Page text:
--Marjorie from Connecticut (who agrees that Louise's food description on the blog and in the books leave her ravenous!)

Shelagh said...

Thank you, Marjorie. I'll definitely check it out.

Donna K wisconsin said...

I am so appreciative that you shared the Leahy Celtic/country music with your readers from 'The Brutal Telling'. I can't tell you how much I've enjoyed the entire CD, how it makes me feel nostalgic (not sure what for) as well as exhilirated and ready for dancing.
You really add such richness to your novels and we can relate to Gamache's tears when hearing it.
The characters come alive so much more this way. Gracias

I envy your London experiences. Love that city.You certainly have a
'plethora' (ha) of cultural relatives and acquaintances. As for me, here in Green Bay, I'm getting pumped up for a H.S. musical-"Les Meserables" ha

Enjoy. Stay healthy . Write!

Donna K . Wisconsin

Marjorie said...

Donna K, et al,

What? I can order the music (the violin song played in the cabin) from "The Brutal Telling"? How????? Why did I never think of that? How did I miss that? Help!

Marjorie from Connecticut

Lee Ann said...

I realized that I never identified myself either--just blithely assumed everyone would know who I was! Thank you for the opportunity to share Thomas who really was a remarkable individual, if I do say so myself.

I've been envying your London trip! London is one of my favorite cities in the world though you appear to have much better luck finding good food there than I've ever had!

Lee Ann
Thomas's mom

Louise Penny Author said...

Hi all,

So glad you're enjoying the music, Donna. I adore that particular piece - Colm Quigley - but also love the whole album and listen to it often.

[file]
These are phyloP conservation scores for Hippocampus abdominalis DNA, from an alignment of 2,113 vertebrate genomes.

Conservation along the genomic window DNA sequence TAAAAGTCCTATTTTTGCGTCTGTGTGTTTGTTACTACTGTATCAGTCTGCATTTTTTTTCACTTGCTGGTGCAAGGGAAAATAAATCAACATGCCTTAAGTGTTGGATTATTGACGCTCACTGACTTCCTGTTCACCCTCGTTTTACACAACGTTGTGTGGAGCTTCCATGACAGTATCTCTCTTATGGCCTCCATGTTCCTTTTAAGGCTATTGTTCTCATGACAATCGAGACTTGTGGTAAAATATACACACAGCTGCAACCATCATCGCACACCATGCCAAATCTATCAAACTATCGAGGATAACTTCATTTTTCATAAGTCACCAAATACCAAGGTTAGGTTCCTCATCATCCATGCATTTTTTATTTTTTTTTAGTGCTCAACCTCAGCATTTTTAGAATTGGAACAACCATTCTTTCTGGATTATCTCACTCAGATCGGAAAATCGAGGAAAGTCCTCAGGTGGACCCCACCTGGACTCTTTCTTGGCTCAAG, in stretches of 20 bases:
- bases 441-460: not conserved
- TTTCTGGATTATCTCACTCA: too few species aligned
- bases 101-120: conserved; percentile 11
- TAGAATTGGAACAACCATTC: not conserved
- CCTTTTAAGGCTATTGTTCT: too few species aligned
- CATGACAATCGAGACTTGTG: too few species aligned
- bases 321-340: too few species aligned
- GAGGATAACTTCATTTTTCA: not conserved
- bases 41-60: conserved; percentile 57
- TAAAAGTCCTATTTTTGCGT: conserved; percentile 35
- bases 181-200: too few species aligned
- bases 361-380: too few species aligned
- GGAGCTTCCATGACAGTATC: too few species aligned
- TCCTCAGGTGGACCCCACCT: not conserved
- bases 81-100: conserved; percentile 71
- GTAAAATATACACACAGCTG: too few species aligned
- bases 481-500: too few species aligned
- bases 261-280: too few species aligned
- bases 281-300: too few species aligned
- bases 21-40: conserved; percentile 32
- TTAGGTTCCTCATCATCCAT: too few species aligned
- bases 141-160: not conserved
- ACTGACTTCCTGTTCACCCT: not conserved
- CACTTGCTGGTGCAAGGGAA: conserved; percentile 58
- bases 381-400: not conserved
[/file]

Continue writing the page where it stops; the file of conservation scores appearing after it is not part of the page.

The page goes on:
Marjorie, et al, there's a link to colm quigley on the home page of my website. Leahy, the Canadian group that wrote part of it and performs it, has given permission to put it up. But the entire album, on iTunes and on CD, is worth owning if you like Celtic music. Which I do.

Louise Penny Author said...

Hi Lee Ann,

Well, I knew who you were...what else could possibly matter???

In terms of restaurants, we're so lucky to have Erkia, and brother-in-law Daid, who adores good restaurants and loves finding small, terrific ones. Hidden gems.

The Knitty Gritty Homestead said...

I'm a newcomer to your books and I'm not even sure you'll see this but had to google Colm Quigley as I'm reading The Brutal Telling. I met Colm years and years ago when I spent time at the Leahy farm and seeing his name in your book made me smile! Many if the leahys have connections here in the Ottawa Valley; in fact, I opened for the youngest Leahy, Angus, at our local Irish Gathering last week! I sing traditional Irish music.

So happy to have found your books. They've kept me enthralled all summer.